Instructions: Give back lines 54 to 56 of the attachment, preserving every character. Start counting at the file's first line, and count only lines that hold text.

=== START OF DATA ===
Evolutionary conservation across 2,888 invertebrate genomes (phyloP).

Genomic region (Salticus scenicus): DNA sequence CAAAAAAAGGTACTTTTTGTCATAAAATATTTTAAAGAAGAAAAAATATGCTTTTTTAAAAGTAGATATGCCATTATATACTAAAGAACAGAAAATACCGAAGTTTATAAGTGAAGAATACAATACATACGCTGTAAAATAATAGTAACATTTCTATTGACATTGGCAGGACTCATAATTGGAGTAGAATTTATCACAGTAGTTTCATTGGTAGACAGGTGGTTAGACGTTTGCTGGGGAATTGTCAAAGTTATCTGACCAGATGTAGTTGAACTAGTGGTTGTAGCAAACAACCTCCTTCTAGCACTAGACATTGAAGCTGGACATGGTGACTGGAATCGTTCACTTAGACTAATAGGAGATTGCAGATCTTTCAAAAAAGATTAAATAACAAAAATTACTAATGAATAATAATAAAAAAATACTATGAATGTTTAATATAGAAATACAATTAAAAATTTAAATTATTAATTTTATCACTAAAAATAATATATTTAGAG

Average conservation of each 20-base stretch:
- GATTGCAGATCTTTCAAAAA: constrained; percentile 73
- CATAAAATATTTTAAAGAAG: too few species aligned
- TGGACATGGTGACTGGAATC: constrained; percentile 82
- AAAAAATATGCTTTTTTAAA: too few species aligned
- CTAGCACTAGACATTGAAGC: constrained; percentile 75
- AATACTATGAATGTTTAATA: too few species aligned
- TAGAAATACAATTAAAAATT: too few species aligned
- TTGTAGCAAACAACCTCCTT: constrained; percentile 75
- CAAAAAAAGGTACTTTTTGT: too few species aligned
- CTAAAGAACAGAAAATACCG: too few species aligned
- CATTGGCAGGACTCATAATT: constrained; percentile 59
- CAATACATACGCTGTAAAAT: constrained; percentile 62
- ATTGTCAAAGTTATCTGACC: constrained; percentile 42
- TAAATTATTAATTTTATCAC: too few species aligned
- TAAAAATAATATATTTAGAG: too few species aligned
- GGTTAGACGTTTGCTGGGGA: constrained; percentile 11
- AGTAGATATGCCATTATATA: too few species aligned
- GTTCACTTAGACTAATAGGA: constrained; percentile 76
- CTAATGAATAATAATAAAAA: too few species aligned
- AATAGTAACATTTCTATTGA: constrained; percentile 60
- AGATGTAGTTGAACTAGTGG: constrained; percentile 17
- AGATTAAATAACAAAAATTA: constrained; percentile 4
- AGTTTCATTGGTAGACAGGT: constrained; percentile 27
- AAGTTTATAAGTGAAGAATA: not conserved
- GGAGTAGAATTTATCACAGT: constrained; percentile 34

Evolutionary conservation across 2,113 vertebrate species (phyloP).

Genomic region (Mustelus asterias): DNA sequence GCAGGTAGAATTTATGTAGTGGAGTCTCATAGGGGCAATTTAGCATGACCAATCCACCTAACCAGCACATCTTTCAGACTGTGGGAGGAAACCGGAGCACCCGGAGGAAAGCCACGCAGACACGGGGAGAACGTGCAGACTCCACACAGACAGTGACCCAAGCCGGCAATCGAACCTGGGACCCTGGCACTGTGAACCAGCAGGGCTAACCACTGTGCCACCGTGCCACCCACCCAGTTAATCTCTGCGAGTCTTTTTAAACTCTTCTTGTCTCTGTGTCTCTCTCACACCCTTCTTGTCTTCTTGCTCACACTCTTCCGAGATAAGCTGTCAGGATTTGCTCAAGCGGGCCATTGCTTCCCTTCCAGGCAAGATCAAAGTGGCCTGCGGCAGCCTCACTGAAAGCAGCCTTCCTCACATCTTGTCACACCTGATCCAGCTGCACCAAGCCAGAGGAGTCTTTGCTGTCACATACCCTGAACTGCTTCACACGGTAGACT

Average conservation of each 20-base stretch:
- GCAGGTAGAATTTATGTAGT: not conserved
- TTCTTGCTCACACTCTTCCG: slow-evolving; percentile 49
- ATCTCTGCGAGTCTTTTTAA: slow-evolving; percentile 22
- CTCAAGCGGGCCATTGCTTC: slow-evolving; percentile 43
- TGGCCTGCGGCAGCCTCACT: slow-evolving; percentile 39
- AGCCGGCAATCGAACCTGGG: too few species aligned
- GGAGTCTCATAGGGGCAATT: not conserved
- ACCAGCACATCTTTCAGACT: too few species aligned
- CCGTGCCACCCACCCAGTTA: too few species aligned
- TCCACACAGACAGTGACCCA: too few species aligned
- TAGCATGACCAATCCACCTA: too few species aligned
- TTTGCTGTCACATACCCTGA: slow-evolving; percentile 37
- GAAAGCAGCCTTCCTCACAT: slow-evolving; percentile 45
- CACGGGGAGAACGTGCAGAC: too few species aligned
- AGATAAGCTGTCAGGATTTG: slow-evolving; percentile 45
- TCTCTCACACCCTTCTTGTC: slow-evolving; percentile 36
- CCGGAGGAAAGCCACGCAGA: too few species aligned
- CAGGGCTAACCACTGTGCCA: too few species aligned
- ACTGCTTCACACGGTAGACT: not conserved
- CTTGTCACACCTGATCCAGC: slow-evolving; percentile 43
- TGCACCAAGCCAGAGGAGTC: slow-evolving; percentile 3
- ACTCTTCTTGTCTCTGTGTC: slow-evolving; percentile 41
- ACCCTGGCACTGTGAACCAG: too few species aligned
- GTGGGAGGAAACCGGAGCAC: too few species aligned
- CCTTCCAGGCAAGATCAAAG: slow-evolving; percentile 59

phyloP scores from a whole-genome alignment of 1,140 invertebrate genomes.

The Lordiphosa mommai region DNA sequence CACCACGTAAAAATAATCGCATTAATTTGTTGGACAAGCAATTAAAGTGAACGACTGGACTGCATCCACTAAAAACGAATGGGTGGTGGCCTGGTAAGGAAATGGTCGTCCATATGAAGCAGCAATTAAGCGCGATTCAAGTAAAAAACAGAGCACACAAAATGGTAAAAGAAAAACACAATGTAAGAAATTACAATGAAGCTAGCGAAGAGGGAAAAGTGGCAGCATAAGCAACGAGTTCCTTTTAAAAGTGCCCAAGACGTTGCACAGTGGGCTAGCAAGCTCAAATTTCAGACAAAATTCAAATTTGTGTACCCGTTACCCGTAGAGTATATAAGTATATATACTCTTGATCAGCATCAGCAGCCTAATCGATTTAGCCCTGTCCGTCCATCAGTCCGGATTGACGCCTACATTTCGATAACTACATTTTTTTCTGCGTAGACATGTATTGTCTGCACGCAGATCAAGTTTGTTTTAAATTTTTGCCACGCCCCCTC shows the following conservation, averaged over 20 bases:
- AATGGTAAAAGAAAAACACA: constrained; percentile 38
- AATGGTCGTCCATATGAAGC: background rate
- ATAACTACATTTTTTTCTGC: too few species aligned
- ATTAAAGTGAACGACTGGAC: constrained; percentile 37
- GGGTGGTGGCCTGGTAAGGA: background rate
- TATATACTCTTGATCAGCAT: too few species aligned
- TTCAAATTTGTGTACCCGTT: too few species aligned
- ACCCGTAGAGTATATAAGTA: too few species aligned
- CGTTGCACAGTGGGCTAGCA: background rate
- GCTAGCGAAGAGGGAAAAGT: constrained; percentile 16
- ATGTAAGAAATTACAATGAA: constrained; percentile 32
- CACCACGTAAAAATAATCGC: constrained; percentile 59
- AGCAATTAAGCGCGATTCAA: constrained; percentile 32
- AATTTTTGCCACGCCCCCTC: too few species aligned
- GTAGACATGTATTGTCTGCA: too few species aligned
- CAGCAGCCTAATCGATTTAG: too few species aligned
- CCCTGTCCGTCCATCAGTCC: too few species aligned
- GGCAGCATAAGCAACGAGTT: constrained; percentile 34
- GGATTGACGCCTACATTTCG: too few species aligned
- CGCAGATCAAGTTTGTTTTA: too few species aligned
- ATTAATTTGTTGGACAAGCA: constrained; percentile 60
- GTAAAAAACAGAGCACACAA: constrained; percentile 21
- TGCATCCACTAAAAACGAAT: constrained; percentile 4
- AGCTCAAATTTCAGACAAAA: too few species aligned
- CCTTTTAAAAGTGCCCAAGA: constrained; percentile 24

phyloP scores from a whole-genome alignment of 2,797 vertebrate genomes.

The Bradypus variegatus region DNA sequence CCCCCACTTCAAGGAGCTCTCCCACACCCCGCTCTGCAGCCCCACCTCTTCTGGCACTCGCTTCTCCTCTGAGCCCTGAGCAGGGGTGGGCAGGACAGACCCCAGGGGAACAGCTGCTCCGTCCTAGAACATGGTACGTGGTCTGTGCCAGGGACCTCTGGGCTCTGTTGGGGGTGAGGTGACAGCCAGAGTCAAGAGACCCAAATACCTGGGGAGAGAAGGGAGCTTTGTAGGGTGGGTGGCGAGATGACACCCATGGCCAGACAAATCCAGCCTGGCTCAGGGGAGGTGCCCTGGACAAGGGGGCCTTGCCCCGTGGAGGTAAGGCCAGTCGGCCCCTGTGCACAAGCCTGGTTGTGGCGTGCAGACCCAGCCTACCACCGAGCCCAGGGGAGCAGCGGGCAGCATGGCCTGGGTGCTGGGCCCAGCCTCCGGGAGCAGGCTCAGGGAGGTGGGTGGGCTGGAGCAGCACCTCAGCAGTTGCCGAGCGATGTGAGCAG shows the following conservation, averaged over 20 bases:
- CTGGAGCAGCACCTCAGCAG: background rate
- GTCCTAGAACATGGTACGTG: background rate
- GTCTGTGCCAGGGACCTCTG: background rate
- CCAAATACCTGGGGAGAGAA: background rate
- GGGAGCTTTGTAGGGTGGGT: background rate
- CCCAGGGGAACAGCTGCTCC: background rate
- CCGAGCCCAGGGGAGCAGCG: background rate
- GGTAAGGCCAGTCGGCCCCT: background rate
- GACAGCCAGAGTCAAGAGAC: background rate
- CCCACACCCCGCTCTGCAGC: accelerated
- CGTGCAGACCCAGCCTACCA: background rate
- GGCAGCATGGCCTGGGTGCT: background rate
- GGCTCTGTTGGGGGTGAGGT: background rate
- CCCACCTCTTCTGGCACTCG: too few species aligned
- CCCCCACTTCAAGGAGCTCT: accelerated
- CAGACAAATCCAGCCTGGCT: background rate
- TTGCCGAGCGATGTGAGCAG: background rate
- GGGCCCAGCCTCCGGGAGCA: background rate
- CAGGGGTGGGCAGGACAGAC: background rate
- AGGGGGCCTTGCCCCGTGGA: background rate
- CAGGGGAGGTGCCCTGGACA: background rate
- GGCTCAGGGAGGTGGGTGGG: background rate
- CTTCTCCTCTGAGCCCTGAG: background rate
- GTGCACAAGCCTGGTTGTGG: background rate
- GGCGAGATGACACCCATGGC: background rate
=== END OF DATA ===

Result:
- ACCCTGGCACTGTGAACCAG: too few species aligned
- GTGGGAGGAAACCGGAGCAC: too few species aligned
- CCTTCCAGGCAAGATCAAAG: slow-evolving; percentile 59